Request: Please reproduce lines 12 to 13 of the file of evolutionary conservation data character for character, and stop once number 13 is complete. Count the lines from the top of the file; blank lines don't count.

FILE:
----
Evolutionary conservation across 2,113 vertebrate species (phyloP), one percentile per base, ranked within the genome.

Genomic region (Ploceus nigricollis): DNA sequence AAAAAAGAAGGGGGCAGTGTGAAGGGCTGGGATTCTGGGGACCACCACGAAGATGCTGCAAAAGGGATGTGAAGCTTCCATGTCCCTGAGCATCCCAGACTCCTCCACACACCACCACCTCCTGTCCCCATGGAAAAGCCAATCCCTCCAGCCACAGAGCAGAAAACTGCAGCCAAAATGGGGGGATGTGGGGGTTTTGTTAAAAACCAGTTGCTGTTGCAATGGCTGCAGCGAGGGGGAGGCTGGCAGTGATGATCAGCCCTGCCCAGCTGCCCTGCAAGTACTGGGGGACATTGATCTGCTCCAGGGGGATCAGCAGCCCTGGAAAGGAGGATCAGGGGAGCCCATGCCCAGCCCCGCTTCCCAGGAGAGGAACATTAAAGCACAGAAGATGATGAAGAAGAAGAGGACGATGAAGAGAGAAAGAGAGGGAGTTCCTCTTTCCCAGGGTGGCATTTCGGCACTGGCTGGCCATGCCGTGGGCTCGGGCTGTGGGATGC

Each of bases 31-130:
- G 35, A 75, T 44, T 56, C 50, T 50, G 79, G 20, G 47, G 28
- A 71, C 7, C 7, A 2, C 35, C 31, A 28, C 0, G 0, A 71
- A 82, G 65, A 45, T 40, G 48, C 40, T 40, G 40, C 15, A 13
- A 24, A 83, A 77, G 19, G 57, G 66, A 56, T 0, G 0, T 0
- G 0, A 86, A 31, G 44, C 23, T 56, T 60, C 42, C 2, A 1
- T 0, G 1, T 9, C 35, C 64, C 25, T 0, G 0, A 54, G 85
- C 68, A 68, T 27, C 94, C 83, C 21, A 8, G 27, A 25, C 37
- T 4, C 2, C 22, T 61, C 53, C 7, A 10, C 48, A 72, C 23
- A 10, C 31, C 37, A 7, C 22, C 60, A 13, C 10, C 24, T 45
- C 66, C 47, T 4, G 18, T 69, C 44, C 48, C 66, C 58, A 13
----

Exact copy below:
- A 10, C 31, C 37, A 7, C 22, C 60, A 13, C 10, C 24, T 45
- C 66, C 47, T 4, G 18, T 69, C 44, C 48, C 66, C 58, A 13